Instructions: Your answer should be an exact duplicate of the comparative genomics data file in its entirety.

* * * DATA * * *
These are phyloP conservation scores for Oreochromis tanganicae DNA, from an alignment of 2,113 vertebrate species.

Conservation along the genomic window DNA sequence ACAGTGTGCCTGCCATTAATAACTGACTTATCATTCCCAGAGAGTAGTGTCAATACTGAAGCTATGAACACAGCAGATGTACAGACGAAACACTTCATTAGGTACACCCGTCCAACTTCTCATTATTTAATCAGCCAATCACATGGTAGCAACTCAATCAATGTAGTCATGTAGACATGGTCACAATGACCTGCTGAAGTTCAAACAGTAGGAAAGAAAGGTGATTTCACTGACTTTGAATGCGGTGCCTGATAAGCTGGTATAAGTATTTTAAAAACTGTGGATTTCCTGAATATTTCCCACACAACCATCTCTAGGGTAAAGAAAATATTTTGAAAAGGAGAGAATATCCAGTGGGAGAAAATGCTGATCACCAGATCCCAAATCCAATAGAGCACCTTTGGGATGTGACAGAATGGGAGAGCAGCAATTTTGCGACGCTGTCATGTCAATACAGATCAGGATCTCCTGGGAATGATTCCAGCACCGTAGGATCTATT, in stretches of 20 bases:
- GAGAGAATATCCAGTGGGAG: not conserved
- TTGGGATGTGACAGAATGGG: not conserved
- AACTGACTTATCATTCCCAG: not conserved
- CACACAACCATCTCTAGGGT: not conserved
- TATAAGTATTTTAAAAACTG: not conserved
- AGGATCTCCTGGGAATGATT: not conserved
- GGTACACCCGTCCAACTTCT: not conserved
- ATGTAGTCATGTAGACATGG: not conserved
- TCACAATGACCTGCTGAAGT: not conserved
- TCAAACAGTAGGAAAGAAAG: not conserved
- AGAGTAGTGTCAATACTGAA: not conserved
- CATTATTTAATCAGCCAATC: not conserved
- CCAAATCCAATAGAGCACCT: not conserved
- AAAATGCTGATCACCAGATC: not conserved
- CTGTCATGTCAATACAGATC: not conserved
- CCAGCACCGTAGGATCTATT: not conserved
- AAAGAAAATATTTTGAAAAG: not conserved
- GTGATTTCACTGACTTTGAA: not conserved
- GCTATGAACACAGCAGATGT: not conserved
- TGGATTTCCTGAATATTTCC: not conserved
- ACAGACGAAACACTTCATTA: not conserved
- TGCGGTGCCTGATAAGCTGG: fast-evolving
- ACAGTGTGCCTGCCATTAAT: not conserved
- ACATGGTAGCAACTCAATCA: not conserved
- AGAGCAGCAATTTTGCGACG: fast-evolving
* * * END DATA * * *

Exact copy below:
These are phyloP conservation scores for Oreochromis tanganicae DNA, from an alignment of 2,113 vertebrate species.

Conservation along the genomic window DNA sequence ACAGTGTGCCTGCCATTAATAACTGACTTATCATTCCCAGAGAGTAGTGTCAATACTGAAGCTATGAACACAGCAGATGTACAGACGAAACACTTCATTAGGTACACCCGTCCAACTTCTCATTATTTAATCAGCCAATCACATGGTAGCAACTCAATCAATGTAGTCATGTAGACATGGTCACAATGACCTGCTGAAGTTCAAACAGTAGGAAAGAAAGGTGATTTCACTGACTTTGAATGCGGTGCCTGATAAGCTGGTATAAGTATTTTAAAAACTGTGGATTTCCTGAATATTTCCCACACAACCATCTCTAGGGTAAAGAAAATATTTTGAAAAGGAGAGAATATCCAGTGGGAGAAAATGCTGATCACCAGATCCCAAATCCAATAGAGCACCTTTGGGATGTGACAGAATGGGAGAGCAGCAATTTTGCGACGCTGTCATGTCAATACAGATCAGGATCTCCTGGGAATGATTCCAGCACCGTAGGATCTATT, in stretches of 20 bases:
- GAGAGAATATCCAGTGGGAG: not conserved
- TTGGGATGTGACAGAATGGG: not conserved
- AACTGACTTATCATTCCCAG: not conserved
- CACACAACCATCTCTAGGGT: not conserved
- TATAAGTATTTTAAAAACTG: not conserved
- AGGATCTCCTGGGAATGATT: not conserved
- GGTACACCCGTCCAACTTCT: not conserved
- ATGTAGTCATGTAGACATGG: not conserved
- TCACAATGACCTGCTGAAGT: not conserved
- TCAAACAGTAGGAAAGAAAG: not conserved
- AGAGTAGTGTCAATACTGAA: not conserved
- CATTATTTAATCAGCCAATC: not conserved
- CCAAATCCAATAGAGCACCT: not conserved
- AAAATGCTGATCACCAGATC: not conserved
- CTGTCATGTCAATACAGATC: not conserved
- CCAGCACCGTAGGATCTATT: not conserved
- AAAGAAAATATTTTGAAAAG: not conserved
- GTGATTTCACTGACTTTGAA: not conserved
- GCTATGAACACAGCAGATGT: not conserved
- TGGATTTCCTGAATATTTCC: not conserved
- ACAGACGAAACACTTCATTA: not conserved
- TGCGGTGCCTGATAAGCTGG: fast-evolving
- ACAGTGTGCCTGCCATTAAT: not conserved
- ACATGGTAGCAACTCAATCA: not conserved
- AGAGCAGCAATTTTGCGACG: fast-evolving